This article was updated March 5, 2009, to include official comments from Citi and Morgan Stanley executives.
As Morgan Stanley and Citi plan the largest-ever retail brokerage merger, combining Morgan Stanley’s Dean Witter unit with Citi’s Smith Barney unit to form a new entity in a deal that will close in the third quarter, the path ahead holds challenges but also opportunity for the two organizations.
The times could hardly be tougher for these two firms or for the industry as a whole. In early March the U.S. government announced that it would triple its stake in the struggling Citigroup to 36 percent, and Citi’s stock was trading at around $1.20 per share, while a year ago it traded at approximately $22. Morgan Stanley stock was trading at $18 in early March versus $42 a year earlier.
But in their first interviews on the merger, Citi and Morgan executives expressed optimism and confidence that their joint venture, to be called Morgan Stanley Smith Barney, would lead the industry not only in sheer size but also in technology use and efficiency. “We have the opportunity to create the strongest wealth management firm in the industry by bringing together two of the best brands in terms of product platforms and technology platforms,” says Kunal Kamlani, COO of Smith Barney. “We’re doing this with an eye toward what’s ultimately best for the financial adviser and the client. When you can run a 20,000-adviser, $15 billion-revenue business on a single platform instead of two, you automatically drain cost out of the system.”
As for the challenges, Anne Morris, managing director of Linedata, sums them up in one word: disruption. “All the plans you put in place — strategic plans, goal setting — get disrupted in these kinds of mergers,” she says. “It might seem like a subtle thing, but it has a big impact for those two firms as well as firms like Bank of America and Merrill Lynch.”
Hurdles for the Morgan/Citi deal include demoralizing layoffs and cost cuts, tricky platform integrations, breakaway brokers, and customer defections. But on the upside, the two organizations have the chance to build a stat-of-the-art platform for financial advisors and their clients.
Where Will the $1.1 Billion Come From?
Prominent in the merger announcement was the promise to make $1.1 billion worth of cost cuts, “in part by rationalizing and consolidating key functions including technology, operations, sales support, product development and marketing,” according to a release. Note that technology is first on this list.
Considering that, premerger, the IT budget for Morgan Stanley’s retail unit was around $500 million (according to an insider), the $1.1 billion goal is very aggressive. But people interviewed for this story say the figure is realistic. “The tendency is to under-promise and over-deliver,” says a vendor executive who works with both firms and spoke on the condition of anonymity. “So I would suspect that they feel comfortable being able to hit those targets.”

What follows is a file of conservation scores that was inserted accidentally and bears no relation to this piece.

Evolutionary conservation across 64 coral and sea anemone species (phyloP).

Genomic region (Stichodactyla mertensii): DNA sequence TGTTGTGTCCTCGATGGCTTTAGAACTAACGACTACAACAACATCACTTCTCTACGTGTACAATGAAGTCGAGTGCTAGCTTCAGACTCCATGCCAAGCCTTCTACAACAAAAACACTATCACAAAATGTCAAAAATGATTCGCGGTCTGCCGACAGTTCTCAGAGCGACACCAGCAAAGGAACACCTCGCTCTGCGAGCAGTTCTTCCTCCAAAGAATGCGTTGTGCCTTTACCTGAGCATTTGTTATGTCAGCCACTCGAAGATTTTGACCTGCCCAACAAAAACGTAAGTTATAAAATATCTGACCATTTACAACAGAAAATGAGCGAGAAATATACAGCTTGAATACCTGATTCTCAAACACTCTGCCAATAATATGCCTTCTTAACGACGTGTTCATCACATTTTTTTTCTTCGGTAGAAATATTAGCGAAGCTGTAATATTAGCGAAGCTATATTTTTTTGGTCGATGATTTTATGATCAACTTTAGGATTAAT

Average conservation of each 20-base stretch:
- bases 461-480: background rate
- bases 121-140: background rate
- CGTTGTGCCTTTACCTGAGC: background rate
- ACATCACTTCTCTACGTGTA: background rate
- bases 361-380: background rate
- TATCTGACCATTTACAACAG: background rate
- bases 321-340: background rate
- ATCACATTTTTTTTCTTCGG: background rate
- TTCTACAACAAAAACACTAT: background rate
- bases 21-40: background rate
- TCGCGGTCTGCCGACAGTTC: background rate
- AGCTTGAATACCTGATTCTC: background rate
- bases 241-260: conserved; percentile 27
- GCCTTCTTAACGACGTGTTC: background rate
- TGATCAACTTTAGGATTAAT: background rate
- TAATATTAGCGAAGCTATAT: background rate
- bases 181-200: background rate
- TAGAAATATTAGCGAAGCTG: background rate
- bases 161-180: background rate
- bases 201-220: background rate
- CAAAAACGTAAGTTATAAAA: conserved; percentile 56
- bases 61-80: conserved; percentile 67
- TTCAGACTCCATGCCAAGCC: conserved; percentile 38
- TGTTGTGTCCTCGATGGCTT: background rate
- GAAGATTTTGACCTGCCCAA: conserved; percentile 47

Most observers say that head count reductions are the most likely source of cost savings. In fact, because of all the layoffs expected, some have called the new joint venture “Citi Morgue.”
“I don’t think there’s anybody in either technology organization at Smith Barney or the retail side at Morgan Stanley that’s really feeling comfortable,” comments a former executive in Morgan Stanley’s global wealth management technology group who preferred not to be identified. “If the market and environment weren’t bad enough, who knows what’s going to happen with this consolidation?”
For instance, according to a Citi executive who spoke off the record, Smith Barney doesn’t have an end-to-end automated account opening process; automating that process could result in slashing as many as 100 jobs. Further, he says, both firms have bloated middle offices.
Citi and Morgan executives, however, firmly deny that the bulk of the cost savings will come from layoffs. “While we have a $1.1 billion synergy target out there, we’re not doing this with a focus on getting maximum cost out of the system,” Smith Barney’s Kamlani says. “The focus is on building a wealth management platform for our clients and our financial advisers, knowing that this is a scalable business model and that the costs will come out either way.”
Jim Rosenthal, managing director and head of firmwide technology and operations at Morgan Stanley, who is co-leading the overall integration office responsible for all aspects of the integration, says, “Synergies will come from every part of the cost structure: from the vendors we buy from — because we'll have consolidated buying power — to the real estate we can use more efficiently, to some aspects of the administrative functions, to simply how we’re able to efficiently manage the overall venture. Major savings are expected from data center, communications networks, hardware and software overlapping functionality.”
Both firms had reengineering and cost savings plans in place before the joint venture was announced, points out Sheree Stomberg, head of operations and technology, Citi Global Wealth Management. “Some of these will carry forward at the same time we’re creating the joint venture,” she says.